Former Mexican writer, diplomat and poet, Octavio Paz once famously remarked that, “What sets worlds in motion is the interplay of differences, their attractions and repulsions. Life is plurality, death is uniformity. By suppressing differences and peculiarities, by eliminating different civilisations and cultures, progress weakens life and favours death.”
ART By Nathan Kiwere
He could not have been closer to the truth, seeing as life has bestowed upon mankind the gift of difference that sets humanity into an experience of variety and diversity. Chief among the elements where this diversity reigns is the arts.
Like finger prints, artists are gifted with signature impressions that are unique to them with no two similar identities anywhere in the world. In the case of art that derives from earth, the sameness of the material notwithstanding, potters are able to render a variety of shapes, colours and designs to produce such beauty that appeals to the eye.
Pottery occupies an important space in the history of Ugandan art, being among the primordial traditional practices of our forefathers way before any contact with Western civilisations. The practice however, was not a form of art produced for aesthetic purposes; rather it held a functional value as a utensil for cooking, water and food storage, among other uses.
It was wrought using indigenous knowledge systems of preservation of earthenware by turning raw clay into terracotta through exposure to extreme temperatures, a technology that is still in wide use to date. That notwithstanding, the making and uses of earthenware have, since the advent of formal education and other factors undergone several translocations and as such the pottery produced by college-trained ceramicists has taken on a new dimension that glorifies beauty over function.
At the vanguard of this innovation is the ceramics department of the Makerere art school. The institution is birthing a generation of young artists that are bent on stretching the elasticity of clay to levels unseen in recent times.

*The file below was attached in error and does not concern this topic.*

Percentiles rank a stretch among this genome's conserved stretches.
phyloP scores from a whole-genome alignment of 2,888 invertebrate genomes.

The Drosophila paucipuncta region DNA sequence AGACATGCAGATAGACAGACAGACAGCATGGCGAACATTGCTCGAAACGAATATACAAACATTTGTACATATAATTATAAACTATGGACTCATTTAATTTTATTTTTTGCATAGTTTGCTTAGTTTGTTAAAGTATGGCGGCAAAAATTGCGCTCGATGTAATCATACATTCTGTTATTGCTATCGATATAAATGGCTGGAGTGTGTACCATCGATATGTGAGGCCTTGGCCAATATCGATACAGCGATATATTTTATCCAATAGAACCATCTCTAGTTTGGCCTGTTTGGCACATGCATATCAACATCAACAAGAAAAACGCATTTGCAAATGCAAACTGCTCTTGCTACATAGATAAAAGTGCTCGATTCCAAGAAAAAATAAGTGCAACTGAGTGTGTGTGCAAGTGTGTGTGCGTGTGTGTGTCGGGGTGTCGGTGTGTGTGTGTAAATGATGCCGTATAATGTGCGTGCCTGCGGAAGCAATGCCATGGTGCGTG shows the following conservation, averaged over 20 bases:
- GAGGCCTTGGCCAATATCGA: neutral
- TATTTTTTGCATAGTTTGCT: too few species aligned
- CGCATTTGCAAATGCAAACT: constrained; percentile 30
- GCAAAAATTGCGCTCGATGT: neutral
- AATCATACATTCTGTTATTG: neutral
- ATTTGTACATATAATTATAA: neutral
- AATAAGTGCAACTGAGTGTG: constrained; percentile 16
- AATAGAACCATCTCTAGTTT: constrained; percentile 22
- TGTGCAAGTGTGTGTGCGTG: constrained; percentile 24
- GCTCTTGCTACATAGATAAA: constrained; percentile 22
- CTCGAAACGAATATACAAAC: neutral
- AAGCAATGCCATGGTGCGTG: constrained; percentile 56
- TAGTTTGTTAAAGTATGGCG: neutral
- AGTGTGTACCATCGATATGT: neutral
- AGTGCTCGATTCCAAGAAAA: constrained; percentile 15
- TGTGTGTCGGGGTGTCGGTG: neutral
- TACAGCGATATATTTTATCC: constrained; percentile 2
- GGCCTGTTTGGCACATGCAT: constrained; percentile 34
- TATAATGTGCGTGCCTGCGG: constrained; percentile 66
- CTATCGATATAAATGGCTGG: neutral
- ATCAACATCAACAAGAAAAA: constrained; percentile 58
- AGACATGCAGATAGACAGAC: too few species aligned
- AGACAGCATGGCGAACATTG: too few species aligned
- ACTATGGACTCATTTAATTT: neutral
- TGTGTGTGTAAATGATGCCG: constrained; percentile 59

William Mukwaya’s leaded Bowl is more akin to the tradition pottery forms given its shape and colour, save for the lead that is not a common phenomenon. The magic around this piece is the flawless finish and fine linear patterns that grace the surface.
The art starts to take on a knotty direction with the entry of Enkuyege by Henry Bomboka. Three cylindrical vases are rendered with a variety of shapes bored on either side of the piece from top to bottom and finished with a mahogany gloss. This is a purely decorative ware that is a good exemplar of the generic cast that embodies most of the young practitioners of today. Edward Balaba’s Buladde is another classic ware, an ornamental urn balancing precariously on three short legs.
The pale orange and white vase has a belt-like pattern stretching from top to bottom, connecting the black narrow neck with the bulging underbelly. It is this strip of design that completes the vase as a work of art with strong aesthetic credentials.
Carol Adong has for the last few years been at the helm of ceramic production that has captured the imagination of many a collector.
Her piece `Tears from the Last Calla Lilly’ at first assumes the shape of an ordinary water pot until it suddenly shifts at the top into the shape of a shirt collar. Beads of tears are seen hanging loose all around the pot’s belly and connected to the collar by thick strings. These are examples of the path the art of ceramics is taking on and, like Octavio Paz’s observation that life is a plurality; it is best illustrated by these treasures from the earth.